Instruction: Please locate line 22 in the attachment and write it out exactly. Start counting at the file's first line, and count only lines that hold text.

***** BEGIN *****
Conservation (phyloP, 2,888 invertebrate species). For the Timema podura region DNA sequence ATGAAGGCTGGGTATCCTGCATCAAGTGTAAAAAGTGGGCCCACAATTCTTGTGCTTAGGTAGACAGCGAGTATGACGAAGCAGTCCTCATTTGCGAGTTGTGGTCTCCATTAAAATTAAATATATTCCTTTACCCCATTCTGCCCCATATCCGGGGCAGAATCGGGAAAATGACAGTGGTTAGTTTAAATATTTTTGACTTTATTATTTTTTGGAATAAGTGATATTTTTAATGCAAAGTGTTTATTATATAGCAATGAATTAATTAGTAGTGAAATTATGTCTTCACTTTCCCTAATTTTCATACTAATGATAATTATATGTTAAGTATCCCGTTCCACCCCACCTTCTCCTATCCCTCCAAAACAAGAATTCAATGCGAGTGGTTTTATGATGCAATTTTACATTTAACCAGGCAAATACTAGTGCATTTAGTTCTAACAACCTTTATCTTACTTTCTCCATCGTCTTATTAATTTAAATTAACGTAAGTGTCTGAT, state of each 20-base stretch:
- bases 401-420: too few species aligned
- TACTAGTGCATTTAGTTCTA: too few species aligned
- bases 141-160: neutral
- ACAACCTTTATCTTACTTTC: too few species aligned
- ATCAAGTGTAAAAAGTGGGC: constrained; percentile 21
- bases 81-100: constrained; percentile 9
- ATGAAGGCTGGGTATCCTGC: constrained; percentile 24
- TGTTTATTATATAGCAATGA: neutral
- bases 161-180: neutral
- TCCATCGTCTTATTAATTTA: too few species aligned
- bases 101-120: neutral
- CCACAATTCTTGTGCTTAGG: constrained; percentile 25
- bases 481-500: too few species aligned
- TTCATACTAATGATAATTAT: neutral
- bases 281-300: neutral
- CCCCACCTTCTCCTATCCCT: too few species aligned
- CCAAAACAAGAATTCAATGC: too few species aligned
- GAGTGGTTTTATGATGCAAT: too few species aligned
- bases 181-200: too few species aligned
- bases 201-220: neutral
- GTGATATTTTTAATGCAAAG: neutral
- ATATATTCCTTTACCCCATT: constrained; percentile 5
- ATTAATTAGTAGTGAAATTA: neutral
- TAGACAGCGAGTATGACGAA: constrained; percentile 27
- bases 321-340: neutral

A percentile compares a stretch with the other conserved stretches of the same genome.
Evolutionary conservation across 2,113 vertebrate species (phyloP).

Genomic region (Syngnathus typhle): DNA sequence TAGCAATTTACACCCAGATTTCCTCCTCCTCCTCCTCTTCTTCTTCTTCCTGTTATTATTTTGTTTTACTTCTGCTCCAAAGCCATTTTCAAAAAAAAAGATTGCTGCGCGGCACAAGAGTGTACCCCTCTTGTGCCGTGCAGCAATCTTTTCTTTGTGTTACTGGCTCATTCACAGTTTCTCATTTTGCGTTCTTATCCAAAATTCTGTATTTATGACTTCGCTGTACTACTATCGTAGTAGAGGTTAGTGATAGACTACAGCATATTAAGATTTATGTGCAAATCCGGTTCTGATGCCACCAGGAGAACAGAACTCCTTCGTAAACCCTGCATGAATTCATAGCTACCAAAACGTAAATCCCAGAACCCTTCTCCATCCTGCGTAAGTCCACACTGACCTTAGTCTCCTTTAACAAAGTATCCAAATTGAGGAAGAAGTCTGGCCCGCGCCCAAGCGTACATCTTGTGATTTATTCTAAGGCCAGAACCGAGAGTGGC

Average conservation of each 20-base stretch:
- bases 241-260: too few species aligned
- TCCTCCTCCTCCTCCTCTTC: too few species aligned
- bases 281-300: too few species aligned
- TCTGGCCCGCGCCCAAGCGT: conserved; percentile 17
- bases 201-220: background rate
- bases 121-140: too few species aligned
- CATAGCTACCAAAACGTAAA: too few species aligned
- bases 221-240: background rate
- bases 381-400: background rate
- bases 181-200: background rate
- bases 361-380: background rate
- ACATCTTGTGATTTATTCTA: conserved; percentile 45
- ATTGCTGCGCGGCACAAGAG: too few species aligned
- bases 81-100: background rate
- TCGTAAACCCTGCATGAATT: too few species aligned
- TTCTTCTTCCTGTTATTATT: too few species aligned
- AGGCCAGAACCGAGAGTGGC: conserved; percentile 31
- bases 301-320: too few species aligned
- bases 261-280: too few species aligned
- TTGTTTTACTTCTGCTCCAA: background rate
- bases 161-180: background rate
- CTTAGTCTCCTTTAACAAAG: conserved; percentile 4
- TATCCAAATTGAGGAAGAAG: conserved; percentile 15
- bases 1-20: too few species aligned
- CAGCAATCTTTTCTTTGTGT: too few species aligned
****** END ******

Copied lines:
- GTGATATTTTTAATGCAAAG: neutral